Oliver Springs, Tennessee
|Town of Oliver Springs|
Oliver Springs Depot, now the Oliver Springs Library
|Counties||Anderson, Roane, Morgan|
|Named for||Richard Oliver (early postmaster)|
|• Mayor||Omer Cox|
|• City Manager||Thomas McCormick|
|• Total||5.78 sq mi (14.96 km2)|
|• Land||5.78 sq mi (14.96 km2)|
|• Water||0.00 sq mi (0.00 km2)|
|Elevation||797 ft (243 m)|
| • Estimate |
|• Density||591.17/sq mi (228.27/km2)|
|Time zone||UTC-5 (Eastern (EST))|
|• Summer (DST)||UTC-4 (EDT)|
|GNIS feature ID||1296424|
Oliver Springs is a town in Anderson, Morgan, and Roane counties in the U.S. state of Tennessee. Its population was 3,231 at the 2010 census. It is included in the Harriman, Tennessee Micropolitan Statistical Area, which consists of Roane County.
This section relies largely or entirely on a single source. (October 2017)
Oliver Springs was founded in 1821 as Winter's Gap. It was named for its first permanent settler of European descent, Major Moses Winters, who had settled in the area before 1799.
Before that time, the area around Oliver Springs had been used by Native Americans as a hunting ground and campsite. Natural mineral springs and abundant wildlife on Windrock Mountain encouraged Native Americans to stay. The springs, whose reputation for miraculous medicinal properties lasted until the 20th century, were called Tah-hah-lehaha, which meant "healing waters" in the Cherokee language.
The land remained unexplored by European settlers until 1761. At this time, a long hunting expedition led by Elisha Walden explored much of the Clinch and Powell River valleys. However, settlement in the area did not begin in earnest until the 1790s, and growth remained slow.
In 1826, Richard Oliver became the town's first postmaster. The town was renamed Oliver's Springs in his honor. The town's name was briefly changed to Poplar Springs, and then to Oliver Springs. Oliver provided mail service from his 35-room mansion, which also served as an inn. He was the first to develop the commercial potential of the mineral springs. He would transport his guests between the springs and the inn. During the Civil War, the inn was used as a hospital by both sides.
Joseph Richards bought Oliver's land in 1873. He built the first resort hotel, and in 1894 replaced this first structure with a 150-room hotel with then-modern amenities. Oliver Springs became a popular resort town. The Oliver Springs Hotel catered to wealthy guests, who came from all over the U.S. and Europe to drink the waters and bathe in the springs. In 1888, the railroad came to Oliver Springs and brought thousands of visitors to the springs.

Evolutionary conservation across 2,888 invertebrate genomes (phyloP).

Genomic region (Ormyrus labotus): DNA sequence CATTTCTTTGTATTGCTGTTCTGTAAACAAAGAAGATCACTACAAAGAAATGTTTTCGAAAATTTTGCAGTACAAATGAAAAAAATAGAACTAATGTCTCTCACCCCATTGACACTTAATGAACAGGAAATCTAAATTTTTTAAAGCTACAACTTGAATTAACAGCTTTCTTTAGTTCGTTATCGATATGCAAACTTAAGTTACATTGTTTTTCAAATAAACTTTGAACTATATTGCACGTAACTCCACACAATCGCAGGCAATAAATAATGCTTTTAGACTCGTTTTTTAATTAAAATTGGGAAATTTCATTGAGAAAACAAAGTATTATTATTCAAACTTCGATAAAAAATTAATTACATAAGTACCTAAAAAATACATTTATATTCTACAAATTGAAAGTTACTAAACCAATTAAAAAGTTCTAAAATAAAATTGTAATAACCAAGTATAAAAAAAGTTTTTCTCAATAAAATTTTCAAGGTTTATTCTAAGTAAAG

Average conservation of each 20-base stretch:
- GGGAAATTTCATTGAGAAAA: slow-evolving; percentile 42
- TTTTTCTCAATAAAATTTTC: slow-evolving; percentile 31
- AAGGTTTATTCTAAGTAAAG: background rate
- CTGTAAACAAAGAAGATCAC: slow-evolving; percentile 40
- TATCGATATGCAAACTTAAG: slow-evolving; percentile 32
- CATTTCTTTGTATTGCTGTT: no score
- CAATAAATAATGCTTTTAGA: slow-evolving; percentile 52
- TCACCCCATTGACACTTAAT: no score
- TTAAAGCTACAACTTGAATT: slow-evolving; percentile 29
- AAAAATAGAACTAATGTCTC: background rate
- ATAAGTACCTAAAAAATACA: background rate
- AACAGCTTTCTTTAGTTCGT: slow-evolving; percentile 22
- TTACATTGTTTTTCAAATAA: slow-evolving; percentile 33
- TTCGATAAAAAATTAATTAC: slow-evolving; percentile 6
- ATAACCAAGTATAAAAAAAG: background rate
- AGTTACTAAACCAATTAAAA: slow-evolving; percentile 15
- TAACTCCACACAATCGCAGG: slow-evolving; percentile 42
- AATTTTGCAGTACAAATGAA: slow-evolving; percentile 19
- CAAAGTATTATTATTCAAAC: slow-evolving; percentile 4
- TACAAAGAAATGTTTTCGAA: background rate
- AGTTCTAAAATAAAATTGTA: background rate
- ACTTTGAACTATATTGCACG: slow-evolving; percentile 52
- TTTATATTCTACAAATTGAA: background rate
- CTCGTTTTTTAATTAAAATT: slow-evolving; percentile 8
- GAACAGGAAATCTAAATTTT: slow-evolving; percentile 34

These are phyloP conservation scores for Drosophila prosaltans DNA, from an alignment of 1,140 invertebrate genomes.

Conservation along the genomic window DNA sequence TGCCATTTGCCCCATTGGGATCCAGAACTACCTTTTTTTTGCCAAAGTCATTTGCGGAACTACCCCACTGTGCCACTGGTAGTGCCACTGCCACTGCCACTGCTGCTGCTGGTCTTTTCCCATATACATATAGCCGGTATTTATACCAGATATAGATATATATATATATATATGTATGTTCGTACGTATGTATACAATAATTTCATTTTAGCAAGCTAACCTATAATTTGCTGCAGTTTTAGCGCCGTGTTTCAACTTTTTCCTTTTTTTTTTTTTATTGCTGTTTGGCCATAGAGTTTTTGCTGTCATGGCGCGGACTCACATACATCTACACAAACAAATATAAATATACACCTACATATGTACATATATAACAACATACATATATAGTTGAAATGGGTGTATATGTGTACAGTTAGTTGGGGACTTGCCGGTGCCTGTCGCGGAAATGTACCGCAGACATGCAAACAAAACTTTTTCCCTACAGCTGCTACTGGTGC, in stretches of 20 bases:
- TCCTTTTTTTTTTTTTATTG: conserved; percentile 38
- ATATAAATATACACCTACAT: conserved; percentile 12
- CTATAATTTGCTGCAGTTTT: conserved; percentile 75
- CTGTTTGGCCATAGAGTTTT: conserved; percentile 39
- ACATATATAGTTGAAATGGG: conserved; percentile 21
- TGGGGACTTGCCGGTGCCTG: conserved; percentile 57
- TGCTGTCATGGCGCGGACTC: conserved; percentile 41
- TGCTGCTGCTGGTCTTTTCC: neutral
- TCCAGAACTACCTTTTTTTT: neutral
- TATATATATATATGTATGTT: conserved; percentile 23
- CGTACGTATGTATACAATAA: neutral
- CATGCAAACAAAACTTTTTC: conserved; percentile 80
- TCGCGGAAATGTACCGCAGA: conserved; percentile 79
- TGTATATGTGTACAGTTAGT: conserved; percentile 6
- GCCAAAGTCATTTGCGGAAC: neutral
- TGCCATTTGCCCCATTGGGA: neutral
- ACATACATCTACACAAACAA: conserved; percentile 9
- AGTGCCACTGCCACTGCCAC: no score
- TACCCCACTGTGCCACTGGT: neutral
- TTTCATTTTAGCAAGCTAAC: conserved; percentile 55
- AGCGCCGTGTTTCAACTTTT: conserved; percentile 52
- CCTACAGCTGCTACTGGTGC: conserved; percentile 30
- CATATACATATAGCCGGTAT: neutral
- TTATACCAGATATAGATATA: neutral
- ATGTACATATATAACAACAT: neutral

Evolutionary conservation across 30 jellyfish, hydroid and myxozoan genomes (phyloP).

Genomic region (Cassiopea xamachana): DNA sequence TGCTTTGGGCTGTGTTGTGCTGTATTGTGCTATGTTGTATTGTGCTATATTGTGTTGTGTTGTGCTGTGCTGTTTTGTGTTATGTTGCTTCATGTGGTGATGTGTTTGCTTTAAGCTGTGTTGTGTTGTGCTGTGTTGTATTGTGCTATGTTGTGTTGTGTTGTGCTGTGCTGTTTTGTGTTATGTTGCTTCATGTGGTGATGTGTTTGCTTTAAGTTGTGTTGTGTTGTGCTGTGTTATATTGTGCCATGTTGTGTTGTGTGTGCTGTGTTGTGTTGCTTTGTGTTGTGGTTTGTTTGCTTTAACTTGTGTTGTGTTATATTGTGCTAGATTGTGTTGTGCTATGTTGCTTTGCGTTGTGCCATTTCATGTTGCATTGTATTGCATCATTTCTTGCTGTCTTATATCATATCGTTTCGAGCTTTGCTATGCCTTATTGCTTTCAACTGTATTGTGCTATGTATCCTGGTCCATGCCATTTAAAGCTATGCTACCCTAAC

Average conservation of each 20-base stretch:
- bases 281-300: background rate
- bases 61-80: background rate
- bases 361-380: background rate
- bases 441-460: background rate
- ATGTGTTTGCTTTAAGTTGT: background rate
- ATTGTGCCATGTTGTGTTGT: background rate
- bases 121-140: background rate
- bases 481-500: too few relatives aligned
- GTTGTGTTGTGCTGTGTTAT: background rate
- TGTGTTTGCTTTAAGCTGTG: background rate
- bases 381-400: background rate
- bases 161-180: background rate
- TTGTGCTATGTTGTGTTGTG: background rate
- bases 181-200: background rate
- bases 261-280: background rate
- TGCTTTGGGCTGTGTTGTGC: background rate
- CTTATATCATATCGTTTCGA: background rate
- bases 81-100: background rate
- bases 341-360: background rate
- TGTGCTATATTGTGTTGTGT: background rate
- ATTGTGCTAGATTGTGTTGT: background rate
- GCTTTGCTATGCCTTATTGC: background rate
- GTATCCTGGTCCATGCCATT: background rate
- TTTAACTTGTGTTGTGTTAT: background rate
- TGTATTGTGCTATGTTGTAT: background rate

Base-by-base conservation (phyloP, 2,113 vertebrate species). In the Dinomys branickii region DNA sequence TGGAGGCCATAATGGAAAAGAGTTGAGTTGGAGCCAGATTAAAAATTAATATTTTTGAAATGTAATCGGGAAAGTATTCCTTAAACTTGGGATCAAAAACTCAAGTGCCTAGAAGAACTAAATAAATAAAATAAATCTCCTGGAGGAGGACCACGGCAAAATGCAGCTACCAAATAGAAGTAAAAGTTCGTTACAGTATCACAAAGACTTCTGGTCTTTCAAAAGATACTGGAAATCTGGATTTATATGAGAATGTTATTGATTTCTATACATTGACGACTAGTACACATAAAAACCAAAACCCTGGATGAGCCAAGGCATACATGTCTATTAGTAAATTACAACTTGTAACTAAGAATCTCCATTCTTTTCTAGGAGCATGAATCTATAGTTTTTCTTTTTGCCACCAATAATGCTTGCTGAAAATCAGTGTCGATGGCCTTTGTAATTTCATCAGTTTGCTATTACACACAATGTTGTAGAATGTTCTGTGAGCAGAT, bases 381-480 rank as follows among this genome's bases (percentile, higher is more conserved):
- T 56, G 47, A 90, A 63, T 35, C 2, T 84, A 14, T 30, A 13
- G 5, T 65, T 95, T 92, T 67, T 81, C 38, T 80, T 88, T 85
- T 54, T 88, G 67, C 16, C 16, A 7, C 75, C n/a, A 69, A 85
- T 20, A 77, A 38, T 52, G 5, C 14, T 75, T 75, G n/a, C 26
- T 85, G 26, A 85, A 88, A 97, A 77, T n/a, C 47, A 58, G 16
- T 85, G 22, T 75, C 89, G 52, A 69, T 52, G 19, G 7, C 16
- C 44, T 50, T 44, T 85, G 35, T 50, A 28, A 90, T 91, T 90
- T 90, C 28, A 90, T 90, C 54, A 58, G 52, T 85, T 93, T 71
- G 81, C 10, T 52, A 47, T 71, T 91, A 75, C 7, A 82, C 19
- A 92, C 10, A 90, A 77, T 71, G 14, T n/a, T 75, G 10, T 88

The hotel burned in 1905. The town decided to cover the springs rather than rebuild the hotel. Evidence of water conduits and reservoirs can still be seen on the site.
Oliver Springs had a base camp during the Coal Creek War in the 1890s.
In the early part of the 20th-century, the area became dependent on the coal industry. According to historian Keith Glass, the Windrock Coal and Coke Company, a subsidiary of the Bessemer Coal, Iron and Land Company of Birmingham, began operating a coal mine near Oliver Springs circa 1904.
In 1942, during World War II, the U.S. government bought up the neighboring communities of Robertsville, Edgemoor, East Fork, Elza, Bethel, Scarborough, and Wheat and built the secret city of Oak Ridge as part of the Manhattan Project. During this period, one of the most prominent buildings in Oliver Springs — the Dr. Fred Stone, Sr., Hospital — was built by Dr. Fred Stone, who worked as a physician and examiner for new Manhattan Project employees. Eventually, the economy of Oliver Springs became dependent on government employment in Oak Ridge, and suffered when employment levels declined at the end of the Cold War in the early 1990s.
In the years following the end of the Cold War, Oliver Springs and its neighbors have struggled to re-establish a solid foundation on which to base their economies. Oliver Springs has experimented with several industries. In the late 1990s, the movie October Sky was filmed in nearby coal mining areas as well as the city's downtown area. Currently, the local economy is beginning to take advantage of the mountains, which are very popular among all-terrain vehicle (ATV) riders.